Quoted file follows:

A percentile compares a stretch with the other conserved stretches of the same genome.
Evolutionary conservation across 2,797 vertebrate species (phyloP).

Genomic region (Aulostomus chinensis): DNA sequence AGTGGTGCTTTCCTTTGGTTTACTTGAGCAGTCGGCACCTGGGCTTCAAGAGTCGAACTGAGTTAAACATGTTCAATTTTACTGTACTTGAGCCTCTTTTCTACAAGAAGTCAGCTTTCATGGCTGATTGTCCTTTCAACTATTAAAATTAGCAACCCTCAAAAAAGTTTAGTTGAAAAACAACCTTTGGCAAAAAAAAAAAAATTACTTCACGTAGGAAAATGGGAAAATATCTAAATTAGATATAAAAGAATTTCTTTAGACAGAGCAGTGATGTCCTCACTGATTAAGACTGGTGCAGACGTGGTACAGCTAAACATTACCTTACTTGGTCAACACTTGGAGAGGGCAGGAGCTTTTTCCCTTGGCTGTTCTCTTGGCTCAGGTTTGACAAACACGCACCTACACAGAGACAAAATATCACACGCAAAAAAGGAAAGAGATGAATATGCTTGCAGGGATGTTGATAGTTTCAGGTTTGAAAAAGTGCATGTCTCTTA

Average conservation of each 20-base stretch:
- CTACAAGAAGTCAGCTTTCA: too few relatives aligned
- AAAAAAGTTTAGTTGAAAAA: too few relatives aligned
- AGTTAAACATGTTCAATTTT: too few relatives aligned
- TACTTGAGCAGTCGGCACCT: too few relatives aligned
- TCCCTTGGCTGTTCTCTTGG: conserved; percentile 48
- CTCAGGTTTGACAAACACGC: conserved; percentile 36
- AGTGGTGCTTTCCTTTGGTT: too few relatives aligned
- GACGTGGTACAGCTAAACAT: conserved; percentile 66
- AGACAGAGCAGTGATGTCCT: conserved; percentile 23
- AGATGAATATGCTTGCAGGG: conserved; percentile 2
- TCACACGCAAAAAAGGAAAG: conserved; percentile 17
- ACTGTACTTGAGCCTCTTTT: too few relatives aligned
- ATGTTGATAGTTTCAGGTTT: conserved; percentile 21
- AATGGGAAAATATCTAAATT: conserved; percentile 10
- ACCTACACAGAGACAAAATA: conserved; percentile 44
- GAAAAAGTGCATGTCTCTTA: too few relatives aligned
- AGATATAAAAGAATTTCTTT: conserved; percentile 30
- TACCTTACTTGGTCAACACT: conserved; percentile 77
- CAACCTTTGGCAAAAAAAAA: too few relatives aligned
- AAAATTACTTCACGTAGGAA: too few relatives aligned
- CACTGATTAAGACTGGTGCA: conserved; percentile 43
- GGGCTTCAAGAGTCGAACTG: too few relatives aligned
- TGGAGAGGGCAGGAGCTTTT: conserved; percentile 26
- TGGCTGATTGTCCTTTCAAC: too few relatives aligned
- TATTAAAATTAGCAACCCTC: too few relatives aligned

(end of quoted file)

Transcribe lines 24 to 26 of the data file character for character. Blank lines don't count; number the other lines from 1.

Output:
- AAAATTACTTCACGTAGGAA: too few relatives aligned
- CACTGATTAAGACTGGTGCA: conserved; percentile 43
- GGGCTTCAAGAGTCGAACTG: too few relatives aligned